What a nice name for a plant – Poet’s Narcissus. It’s easy to picture a poet sitting on the lawn admiring these plants while thinking of rhymes. Here’s one by Milton:
Sweet Echo, sweetest nymph, that liv’st unseen
Within thy aery shell
By slow Meander’s margent green.
And in the violet-embroidered vale,
Where the love-lorn nightingale
Nightly to thee her sad song mourneth well;
Canst thou not tell me of a gentle pair
That likes thy Narcissus are?
Oh, if thou have
Hid them in some flowery cave,
Tell me but where,
Sweet queen of parly, daughter of the sphere,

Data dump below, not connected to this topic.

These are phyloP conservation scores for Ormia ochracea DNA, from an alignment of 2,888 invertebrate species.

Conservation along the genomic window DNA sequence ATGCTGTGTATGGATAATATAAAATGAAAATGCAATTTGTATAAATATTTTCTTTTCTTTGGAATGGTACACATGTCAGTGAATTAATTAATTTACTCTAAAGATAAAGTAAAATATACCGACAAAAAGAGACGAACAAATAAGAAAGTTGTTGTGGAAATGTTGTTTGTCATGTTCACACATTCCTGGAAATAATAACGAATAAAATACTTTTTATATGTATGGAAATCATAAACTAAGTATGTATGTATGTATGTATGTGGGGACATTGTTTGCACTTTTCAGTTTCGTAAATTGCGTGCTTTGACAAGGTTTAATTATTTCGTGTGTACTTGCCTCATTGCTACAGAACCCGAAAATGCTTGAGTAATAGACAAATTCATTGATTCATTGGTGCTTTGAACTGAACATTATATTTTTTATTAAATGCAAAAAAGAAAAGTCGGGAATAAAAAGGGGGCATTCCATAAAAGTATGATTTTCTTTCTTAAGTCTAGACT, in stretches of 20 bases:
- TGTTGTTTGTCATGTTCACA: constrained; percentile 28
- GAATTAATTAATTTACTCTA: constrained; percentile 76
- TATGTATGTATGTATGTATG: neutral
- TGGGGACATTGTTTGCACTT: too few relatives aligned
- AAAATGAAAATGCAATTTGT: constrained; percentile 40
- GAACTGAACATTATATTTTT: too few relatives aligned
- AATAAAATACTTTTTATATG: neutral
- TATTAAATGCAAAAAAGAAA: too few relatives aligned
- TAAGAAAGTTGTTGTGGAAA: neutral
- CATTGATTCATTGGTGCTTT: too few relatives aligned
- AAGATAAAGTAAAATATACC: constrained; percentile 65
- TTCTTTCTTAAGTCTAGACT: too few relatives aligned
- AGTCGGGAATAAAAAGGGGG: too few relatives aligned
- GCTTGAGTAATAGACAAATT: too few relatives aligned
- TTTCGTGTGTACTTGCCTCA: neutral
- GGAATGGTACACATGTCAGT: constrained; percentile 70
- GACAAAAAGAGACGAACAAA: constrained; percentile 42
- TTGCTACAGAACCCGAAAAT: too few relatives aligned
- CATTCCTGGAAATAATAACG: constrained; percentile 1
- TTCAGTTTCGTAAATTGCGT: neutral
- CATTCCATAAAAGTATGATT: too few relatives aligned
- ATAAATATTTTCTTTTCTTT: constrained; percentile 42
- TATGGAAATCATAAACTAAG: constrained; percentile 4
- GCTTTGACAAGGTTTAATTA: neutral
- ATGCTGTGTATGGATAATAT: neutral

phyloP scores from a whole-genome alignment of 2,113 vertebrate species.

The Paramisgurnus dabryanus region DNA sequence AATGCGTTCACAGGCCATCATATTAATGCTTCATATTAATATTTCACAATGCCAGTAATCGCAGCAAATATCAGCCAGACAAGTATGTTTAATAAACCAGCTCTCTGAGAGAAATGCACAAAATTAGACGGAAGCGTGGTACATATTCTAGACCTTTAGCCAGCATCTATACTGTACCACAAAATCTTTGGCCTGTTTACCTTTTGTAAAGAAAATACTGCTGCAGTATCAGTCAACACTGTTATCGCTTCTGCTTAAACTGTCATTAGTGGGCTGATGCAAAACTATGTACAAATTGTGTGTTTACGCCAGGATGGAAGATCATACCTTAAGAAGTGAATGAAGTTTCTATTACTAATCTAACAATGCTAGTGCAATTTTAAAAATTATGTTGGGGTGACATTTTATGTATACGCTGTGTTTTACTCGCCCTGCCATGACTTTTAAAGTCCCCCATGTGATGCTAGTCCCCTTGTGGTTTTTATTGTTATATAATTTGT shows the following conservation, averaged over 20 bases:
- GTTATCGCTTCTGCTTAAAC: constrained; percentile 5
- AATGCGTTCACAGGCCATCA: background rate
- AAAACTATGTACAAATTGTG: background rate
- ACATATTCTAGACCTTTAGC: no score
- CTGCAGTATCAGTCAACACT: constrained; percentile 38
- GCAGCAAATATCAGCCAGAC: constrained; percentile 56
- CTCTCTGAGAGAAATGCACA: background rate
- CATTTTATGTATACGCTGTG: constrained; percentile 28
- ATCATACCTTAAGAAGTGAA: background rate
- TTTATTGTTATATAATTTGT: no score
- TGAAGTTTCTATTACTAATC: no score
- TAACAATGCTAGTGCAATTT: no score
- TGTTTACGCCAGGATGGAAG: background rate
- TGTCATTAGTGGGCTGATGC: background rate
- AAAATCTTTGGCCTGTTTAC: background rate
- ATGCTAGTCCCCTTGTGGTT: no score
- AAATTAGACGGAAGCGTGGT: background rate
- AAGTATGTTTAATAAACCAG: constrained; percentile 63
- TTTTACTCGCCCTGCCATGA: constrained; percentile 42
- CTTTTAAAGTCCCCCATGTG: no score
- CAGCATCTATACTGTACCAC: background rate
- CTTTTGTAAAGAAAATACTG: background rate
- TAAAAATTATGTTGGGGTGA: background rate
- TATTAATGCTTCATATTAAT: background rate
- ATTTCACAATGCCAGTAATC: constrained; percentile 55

So may’st thou be translated to the skies,
And give resounding grace to all heaven’s harmonies.
This plant is found around old homesteads where the early settlers planted it. The buildings may be gone, but the Narcissus remains. It’s not too hard to distinguish from the other Narcissus found in the area, the Daffodil. This plant has white petals and a short, somewhat flattened looking tube. The edge of the tube tends to have a red or dark orange ring.